Posted October. 17, 2009 08:30,
On the dispute over the plan to relocate the country`s administrative capital to Sejong City, Prime Minister Chung Un-chan said yesterday to figures hailing from the Chungcheong provinces that he had a win-win solution to benefit both the country and Chungcheong. He also urged patience while devising a blueprint. I will devise a great solution considering the opinions of the government, the National Assembly, and the people, especially those in the Chungcheong region, he said.
Fears are rising, however, that the situation will further aggravate before Chung comes up with a solution. Residents of Yeongi County, South Chungcheong Province, in which the new administrative city will be built, keep staging mass protests and candlelight demonstrations in opposing the governments alleged move to revise the original project. Extreme action such as business shutdown and school boycotts is expected. Political interests are feared to further fuel such demonstrations in the run-up to the by-elections at the end of this month and local elections next year.
An official at the presidential office of Cheong Wa Dae said yesterday that Chung will present a general guideline, and if public opinions are gathered over the guideline, the government or Cheong Wa Dae will express its view. Against this backdrop, ruling Grand National Party Chairman Chung Mong-joons repeated comments on the issue can be seen as ambiguous and irresponsible. He said the party will stick to the original plan. The main opposition Democratic Party is also not free from blame since it only blasts the Lee Myung-bak administration for being hypocritical and untruthful, yet the party turns a blind eye to the inefficiency the original plan will bring by dispersing ministries and government agencies.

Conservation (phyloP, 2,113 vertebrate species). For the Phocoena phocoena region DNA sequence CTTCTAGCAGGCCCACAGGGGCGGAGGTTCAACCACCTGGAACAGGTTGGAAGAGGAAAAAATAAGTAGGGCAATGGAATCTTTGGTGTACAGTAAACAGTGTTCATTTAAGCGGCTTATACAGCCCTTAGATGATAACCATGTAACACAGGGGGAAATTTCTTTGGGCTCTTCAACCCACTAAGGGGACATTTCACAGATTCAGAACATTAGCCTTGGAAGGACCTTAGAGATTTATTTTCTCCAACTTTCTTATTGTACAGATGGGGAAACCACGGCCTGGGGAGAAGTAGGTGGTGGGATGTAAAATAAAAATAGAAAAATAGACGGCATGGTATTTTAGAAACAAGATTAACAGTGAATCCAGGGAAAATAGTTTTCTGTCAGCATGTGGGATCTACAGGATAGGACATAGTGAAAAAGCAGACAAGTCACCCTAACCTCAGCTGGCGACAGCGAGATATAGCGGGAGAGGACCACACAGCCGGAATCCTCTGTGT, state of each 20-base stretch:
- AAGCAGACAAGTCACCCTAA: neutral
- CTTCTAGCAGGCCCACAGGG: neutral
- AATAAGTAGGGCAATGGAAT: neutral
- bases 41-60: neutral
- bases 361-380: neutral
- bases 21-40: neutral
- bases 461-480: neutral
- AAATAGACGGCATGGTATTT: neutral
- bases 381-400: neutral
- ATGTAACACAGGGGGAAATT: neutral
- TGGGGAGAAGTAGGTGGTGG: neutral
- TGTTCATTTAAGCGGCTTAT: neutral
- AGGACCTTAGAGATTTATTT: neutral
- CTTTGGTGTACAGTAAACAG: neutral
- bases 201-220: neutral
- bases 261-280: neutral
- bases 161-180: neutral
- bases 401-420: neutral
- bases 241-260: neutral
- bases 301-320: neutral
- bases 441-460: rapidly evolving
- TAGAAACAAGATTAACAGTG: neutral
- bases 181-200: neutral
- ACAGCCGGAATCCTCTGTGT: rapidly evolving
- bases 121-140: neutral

A host of polls say the people want revision of the Sejong City plan. A survey conducted by Research & Research Monday said 50.7 percent of the people prefer a revised plan minimizing the transfer of government organizations and building a scientific and self-sufficient city. A third agree with the original plan. Needless to say, the opinions of Chungcheong residents are also important. So people from all walks of life must pull their wisdom to devise a solution that can satisfy Chungcheong residents without moving the administrative capital.
Some in the ruling camp suggest reducing the number of government organizations transferred to the new location by changing ministerial notifications. Revising the law, however, is seen as more practical. Political disputes and instigations should not sway the construction of the new administrative capital, a national policy that has cost 22 trillion won (18.9 billion U.S. dollars). The people should give Chung time to devise a plan to achieve both national and provincial development at the same time.